Get the recipe at Veena Azmanov.
SHOP MEASURING SPOONS
Horseradish is traditionally used around Passover to accompany gefilte fish, matzo, or brisket. It’s strong—don’t say we didn’t warn you—and it may even clear your sinuses. But this beautiful hot pink condiment adds a delicious zing.
Get the recipe at Panning the Globe.
SHOP SERVING BOWLS
This apple-walnut mixture is traditionally made for the seder plate. It’s one of six symbolic foods on the plate, but it’s also just a tasty snack to eat piled on top of a piece of matzah. It’s made with cinnamon and wine and blended together to form a sweet relish.
Get the recipe at Lexi's Clean Kitchen.
SHOP PASSOVER SEDER PLATES
A pasta alternative, like spaghetti squash, is perfect for the Passover table. This one has all the goodness of a cheesy, creamy sauce—without the cream or cheese!
Get the recipe at Spoon Fork Bacon.
SHOP BAKING DISHES
These gluten-free coconut mounds are crisp and golden on the outside with a soft and chewy center. Dip them in luscious chocolate and serve them all week long!
Get the recipe at Bunsen Burner Bakery.
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Kugel is a casserole dish that can be either sweet or savory. During non-Passover times, you may find it made with egg noodles and raisins, but at the Passover seder, it’s often made with potatoes and onions.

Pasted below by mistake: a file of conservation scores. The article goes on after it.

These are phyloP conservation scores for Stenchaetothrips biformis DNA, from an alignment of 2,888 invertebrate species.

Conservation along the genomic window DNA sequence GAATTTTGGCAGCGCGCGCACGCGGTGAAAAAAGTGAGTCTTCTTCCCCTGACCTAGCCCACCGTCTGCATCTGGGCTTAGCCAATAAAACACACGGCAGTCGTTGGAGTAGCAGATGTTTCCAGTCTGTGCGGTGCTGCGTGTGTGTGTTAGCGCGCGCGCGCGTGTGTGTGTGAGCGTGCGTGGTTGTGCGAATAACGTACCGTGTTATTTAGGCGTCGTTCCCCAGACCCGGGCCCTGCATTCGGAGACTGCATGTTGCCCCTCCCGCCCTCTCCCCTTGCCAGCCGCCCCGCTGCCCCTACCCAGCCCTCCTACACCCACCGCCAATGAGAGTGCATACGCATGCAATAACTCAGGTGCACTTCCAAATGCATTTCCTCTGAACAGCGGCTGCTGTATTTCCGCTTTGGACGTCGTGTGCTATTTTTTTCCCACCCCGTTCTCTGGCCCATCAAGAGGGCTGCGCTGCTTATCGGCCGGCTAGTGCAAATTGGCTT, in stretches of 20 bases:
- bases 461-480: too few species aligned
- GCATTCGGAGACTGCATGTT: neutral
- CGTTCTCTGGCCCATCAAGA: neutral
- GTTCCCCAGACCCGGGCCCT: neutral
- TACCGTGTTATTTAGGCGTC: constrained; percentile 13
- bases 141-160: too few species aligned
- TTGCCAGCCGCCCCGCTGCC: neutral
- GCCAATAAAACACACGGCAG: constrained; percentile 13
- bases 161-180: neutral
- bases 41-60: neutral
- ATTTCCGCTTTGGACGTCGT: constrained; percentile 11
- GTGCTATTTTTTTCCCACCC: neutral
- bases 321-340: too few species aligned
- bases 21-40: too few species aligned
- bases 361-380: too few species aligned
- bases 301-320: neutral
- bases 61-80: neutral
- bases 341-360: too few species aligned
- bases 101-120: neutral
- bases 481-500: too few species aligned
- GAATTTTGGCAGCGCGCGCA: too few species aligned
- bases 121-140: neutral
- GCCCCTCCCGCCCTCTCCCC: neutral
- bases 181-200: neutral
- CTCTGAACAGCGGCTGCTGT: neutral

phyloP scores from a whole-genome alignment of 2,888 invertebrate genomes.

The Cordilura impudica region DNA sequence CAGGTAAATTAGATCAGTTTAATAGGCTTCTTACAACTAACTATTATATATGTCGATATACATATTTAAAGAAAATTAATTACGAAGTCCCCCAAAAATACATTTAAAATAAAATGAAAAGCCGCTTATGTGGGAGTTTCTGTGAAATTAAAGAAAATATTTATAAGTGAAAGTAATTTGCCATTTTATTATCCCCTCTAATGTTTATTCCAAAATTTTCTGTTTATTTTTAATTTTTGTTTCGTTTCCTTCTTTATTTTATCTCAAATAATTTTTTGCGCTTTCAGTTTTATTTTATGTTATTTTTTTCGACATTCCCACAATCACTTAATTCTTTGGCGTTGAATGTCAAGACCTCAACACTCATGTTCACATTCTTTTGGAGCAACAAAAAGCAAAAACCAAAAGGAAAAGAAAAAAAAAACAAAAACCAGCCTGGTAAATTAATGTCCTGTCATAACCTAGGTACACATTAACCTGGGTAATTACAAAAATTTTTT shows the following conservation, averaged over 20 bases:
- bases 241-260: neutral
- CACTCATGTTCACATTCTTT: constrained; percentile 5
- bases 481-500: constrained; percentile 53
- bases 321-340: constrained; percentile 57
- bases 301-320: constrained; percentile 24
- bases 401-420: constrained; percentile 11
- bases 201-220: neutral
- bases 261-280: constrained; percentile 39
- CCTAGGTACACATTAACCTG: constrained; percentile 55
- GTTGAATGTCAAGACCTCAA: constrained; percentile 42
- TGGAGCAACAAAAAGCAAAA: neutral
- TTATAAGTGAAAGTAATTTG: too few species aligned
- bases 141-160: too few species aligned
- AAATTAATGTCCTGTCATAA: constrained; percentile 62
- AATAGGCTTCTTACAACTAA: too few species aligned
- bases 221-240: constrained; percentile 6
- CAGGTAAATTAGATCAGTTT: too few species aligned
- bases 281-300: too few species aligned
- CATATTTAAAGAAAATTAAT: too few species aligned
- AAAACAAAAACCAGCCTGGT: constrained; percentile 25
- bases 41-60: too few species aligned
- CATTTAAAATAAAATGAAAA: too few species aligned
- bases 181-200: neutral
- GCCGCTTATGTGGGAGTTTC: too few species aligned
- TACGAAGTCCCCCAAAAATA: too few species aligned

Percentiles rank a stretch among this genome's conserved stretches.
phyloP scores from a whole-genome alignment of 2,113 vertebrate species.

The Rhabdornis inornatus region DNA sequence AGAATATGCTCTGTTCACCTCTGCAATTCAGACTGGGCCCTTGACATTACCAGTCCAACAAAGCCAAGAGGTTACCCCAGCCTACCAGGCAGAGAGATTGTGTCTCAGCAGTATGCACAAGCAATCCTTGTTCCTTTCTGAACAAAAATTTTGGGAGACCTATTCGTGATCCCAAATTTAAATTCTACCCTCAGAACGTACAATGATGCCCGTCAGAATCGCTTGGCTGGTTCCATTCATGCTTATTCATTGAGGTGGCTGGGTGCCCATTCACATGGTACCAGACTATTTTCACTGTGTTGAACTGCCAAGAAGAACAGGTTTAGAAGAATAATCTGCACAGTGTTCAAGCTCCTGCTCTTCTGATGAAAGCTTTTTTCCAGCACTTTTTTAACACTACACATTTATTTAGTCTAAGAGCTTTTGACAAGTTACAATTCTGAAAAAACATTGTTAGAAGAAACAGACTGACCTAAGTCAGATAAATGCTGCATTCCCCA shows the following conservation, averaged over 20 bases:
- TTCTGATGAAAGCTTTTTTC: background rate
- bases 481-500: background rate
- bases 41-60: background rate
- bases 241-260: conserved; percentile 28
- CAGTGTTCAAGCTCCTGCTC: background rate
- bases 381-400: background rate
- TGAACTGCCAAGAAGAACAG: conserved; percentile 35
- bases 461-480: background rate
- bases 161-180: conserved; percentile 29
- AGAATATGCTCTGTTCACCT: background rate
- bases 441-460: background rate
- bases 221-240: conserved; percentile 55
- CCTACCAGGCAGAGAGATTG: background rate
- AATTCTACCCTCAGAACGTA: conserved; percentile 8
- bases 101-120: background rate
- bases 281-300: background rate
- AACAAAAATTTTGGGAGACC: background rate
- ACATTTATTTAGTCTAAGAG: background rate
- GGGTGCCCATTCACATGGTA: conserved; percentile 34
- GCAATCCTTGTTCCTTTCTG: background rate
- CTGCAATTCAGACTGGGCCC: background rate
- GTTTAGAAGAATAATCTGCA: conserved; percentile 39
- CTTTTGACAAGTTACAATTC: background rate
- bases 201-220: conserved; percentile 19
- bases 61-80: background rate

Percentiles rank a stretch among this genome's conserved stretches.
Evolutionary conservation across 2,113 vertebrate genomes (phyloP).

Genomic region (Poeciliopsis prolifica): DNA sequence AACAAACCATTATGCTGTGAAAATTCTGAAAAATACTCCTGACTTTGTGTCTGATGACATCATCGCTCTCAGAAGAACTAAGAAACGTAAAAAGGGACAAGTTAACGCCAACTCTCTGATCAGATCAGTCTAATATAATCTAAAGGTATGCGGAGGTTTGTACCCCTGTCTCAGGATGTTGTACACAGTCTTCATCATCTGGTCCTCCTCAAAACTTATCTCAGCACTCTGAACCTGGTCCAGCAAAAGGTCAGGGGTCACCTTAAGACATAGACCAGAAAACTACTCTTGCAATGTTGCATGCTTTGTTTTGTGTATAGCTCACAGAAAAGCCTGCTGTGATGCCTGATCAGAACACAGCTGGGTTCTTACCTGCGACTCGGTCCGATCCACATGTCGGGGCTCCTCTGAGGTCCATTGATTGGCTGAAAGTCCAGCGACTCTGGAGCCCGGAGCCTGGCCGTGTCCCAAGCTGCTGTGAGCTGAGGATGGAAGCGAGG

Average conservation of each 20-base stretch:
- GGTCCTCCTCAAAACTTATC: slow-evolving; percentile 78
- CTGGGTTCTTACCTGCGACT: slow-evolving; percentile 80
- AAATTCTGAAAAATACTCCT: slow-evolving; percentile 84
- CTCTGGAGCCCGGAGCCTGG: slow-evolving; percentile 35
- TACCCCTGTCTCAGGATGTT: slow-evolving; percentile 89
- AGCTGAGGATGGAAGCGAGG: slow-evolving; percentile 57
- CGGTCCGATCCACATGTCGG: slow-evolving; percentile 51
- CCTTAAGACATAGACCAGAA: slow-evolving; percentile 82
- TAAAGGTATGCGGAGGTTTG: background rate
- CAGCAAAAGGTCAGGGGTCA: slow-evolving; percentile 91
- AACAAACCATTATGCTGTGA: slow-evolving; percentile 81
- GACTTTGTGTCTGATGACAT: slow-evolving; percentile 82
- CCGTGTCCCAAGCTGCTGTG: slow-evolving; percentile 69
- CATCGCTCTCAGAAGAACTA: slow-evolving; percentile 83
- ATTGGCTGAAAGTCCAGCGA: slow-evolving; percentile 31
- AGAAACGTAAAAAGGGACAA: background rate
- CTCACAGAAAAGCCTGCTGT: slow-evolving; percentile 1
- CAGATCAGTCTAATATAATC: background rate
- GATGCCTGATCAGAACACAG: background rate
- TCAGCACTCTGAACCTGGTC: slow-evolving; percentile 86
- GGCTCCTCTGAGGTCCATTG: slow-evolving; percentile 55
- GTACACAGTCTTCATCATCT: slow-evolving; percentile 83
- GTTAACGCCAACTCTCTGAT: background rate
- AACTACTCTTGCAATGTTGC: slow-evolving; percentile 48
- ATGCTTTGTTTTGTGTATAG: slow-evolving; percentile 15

Get the recipe at Tori Avey.
Every Passover, a hard-boiled egg is placed on the seder plate to symbolize the cycle of life, rebirth, and renewal. This modern twist on deviled eggs is mayo-free so you can serve them at your next Passover dinner!
Get the recipe at Minimalist Baker.
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Everyone has their own version of matzo brei— it can be savory or sweet and either scrambled or formed into pancakes. No matter your preferences, it makes a delicious breakfast and it’s great for using up leftover matzo.
Get the recipe at Rebekah Lowin.
SHOP MIXING BOWLS
This easy vegetable side dish is ready in just 15 minutes! The secret to flavorful cabbage is the addition of apple cider vinegar. Just be sure to swap the butter for oil if serving with meat.
Get the recipe at Well Plated by Erin.
SHOP CAST IRON SKILLETS